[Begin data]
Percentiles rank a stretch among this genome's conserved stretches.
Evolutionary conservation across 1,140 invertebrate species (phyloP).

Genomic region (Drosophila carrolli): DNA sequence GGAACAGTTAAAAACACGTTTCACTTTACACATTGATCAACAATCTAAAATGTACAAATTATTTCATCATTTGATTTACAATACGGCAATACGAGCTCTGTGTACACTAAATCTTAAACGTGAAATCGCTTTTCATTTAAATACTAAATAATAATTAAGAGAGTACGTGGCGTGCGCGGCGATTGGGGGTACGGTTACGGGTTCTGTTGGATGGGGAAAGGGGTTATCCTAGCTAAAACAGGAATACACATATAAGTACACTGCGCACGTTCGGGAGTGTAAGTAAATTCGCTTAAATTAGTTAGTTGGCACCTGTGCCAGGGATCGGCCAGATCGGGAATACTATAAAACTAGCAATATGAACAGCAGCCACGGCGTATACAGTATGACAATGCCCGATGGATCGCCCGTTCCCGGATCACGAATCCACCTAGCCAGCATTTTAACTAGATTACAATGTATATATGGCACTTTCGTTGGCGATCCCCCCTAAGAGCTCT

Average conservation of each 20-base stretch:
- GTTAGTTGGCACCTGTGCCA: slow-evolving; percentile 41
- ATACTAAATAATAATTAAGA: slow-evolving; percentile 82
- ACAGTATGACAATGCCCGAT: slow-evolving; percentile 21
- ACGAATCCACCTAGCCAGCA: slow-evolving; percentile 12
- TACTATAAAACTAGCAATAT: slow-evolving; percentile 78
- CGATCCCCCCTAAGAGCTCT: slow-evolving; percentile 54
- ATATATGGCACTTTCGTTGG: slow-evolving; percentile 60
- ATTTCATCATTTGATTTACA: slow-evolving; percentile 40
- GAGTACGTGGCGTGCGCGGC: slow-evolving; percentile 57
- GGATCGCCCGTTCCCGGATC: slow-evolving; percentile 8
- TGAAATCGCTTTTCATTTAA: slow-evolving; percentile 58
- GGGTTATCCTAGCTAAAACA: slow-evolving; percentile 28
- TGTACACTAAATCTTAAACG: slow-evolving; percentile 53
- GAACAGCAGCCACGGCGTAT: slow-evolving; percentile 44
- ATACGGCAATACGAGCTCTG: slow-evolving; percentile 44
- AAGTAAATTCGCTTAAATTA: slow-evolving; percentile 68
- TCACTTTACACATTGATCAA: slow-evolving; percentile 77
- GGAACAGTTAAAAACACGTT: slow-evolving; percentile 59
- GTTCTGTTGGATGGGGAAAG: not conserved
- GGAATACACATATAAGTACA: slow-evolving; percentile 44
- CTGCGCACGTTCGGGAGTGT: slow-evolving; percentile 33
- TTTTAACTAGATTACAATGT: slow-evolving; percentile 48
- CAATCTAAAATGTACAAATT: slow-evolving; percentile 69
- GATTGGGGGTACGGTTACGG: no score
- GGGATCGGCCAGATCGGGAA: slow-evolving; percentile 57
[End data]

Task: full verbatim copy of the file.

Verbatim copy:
Percentiles rank a stretch among this genome's conserved stretches.
Evolutionary conservation across 1,140 invertebrate species (phyloP).

Genomic region (Drosophila carrolli): DNA sequence GGAACAGTTAAAAACACGTTTCACTTTACACATTGATCAACAATCTAAAATGTACAAATTATTTCATCATTTGATTTACAATACGGCAATACGAGCTCTGTGTACACTAAATCTTAAACGTGAAATCGCTTTTCATTTAAATACTAAATAATAATTAAGAGAGTACGTGGCGTGCGCGGCGATTGGGGGTACGGTTACGGGTTCTGTTGGATGGGGAAAGGGGTTATCCTAGCTAAAACAGGAATACACATATAAGTACACTGCGCACGTTCGGGAGTGTAAGTAAATTCGCTTAAATTAGTTAGTTGGCACCTGTGCCAGGGATCGGCCAGATCGGGAATACTATAAAACTAGCAATATGAACAGCAGCCACGGCGTATACAGTATGACAATGCCCGATGGATCGCCCGTTCCCGGATCACGAATCCACCTAGCCAGCATTTTAACTAGATTACAATGTATATATGGCACTTTCGTTGGCGATCCCCCCTAAGAGCTCT

Average conservation of each 20-base stretch:
- GTTAGTTGGCACCTGTGCCA: slow-evolving; percentile 41
- ATACTAAATAATAATTAAGA: slow-evolving; percentile 82
- ACAGTATGACAATGCCCGAT: slow-evolving; percentile 21
- ACGAATCCACCTAGCCAGCA: slow-evolving; percentile 12
- TACTATAAAACTAGCAATAT: slow-evolving; percentile 78
- CGATCCCCCCTAAGAGCTCT: slow-evolving; percentile 54
- ATATATGGCACTTTCGTTGG: slow-evolving; percentile 60
- ATTTCATCATTTGATTTACA: slow-evolving; percentile 40
- GAGTACGTGGCGTGCGCGGC: slow-evolving; percentile 57
- GGATCGCCCGTTCCCGGATC: slow-evolving; percentile 8
- TGAAATCGCTTTTCATTTAA: slow-evolving; percentile 58
- GGGTTATCCTAGCTAAAACA: slow-evolving; percentile 28
- TGTACACTAAATCTTAAACG: slow-evolving; percentile 53
- GAACAGCAGCCACGGCGTAT: slow-evolving; percentile 44
- ATACGGCAATACGAGCTCTG: slow-evolving; percentile 44
- AAGTAAATTCGCTTAAATTA: slow-evolving; percentile 68
- TCACTTTACACATTGATCAA: slow-evolving; percentile 77
- GGAACAGTTAAAAACACGTT: slow-evolving; percentile 59
- GTTCTGTTGGATGGGGAAAG: not conserved
- GGAATACACATATAAGTACA: slow-evolving; percentile 44
- CTGCGCACGTTCGGGAGTGT: slow-evolving; percentile 33
- TTTTAACTAGATTACAATGT: slow-evolving; percentile 48
- CAATCTAAAATGTACAAATT: slow-evolving; percentile 69
- GATTGGGGGTACGGTTACGG: no score
- GGGATCGGCCAGATCGGGAA: slow-evolving; percentile 57